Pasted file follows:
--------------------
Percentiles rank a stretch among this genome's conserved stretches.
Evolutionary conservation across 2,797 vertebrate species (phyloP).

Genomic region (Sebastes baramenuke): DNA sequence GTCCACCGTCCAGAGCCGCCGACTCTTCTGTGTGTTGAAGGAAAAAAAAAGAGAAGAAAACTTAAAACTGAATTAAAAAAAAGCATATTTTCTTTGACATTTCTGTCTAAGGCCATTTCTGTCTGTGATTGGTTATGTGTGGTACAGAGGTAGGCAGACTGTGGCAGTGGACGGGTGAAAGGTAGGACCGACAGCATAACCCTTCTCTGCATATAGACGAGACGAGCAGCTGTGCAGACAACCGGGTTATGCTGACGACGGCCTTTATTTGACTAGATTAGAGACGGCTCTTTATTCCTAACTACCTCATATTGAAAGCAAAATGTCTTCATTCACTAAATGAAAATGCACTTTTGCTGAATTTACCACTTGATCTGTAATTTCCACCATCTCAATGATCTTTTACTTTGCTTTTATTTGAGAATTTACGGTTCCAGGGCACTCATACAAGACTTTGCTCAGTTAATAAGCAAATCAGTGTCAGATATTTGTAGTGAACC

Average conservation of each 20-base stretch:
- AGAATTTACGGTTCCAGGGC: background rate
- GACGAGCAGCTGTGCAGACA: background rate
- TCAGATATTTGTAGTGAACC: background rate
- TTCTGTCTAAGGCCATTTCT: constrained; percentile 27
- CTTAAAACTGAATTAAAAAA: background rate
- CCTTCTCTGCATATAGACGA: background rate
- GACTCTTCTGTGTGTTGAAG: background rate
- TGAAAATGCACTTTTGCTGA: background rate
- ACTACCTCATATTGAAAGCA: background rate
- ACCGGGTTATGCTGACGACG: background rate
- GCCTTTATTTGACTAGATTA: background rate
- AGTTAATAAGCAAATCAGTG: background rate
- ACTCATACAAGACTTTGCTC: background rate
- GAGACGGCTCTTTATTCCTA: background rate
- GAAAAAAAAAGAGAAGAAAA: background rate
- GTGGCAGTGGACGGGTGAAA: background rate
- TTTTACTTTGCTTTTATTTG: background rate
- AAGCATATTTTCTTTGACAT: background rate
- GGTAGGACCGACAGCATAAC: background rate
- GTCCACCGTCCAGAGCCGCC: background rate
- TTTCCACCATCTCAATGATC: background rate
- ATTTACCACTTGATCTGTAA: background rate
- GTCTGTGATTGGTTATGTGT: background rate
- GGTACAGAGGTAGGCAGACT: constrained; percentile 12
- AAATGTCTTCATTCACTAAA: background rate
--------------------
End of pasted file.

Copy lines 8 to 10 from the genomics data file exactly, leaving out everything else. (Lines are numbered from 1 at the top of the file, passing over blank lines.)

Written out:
- TTCTGTCTAAGGCCATTTCT: constrained; percentile 27
- CTTAAAACTGAATTAAAAAA: background rate
- CCTTCTCTGCATATAGACGA: background rate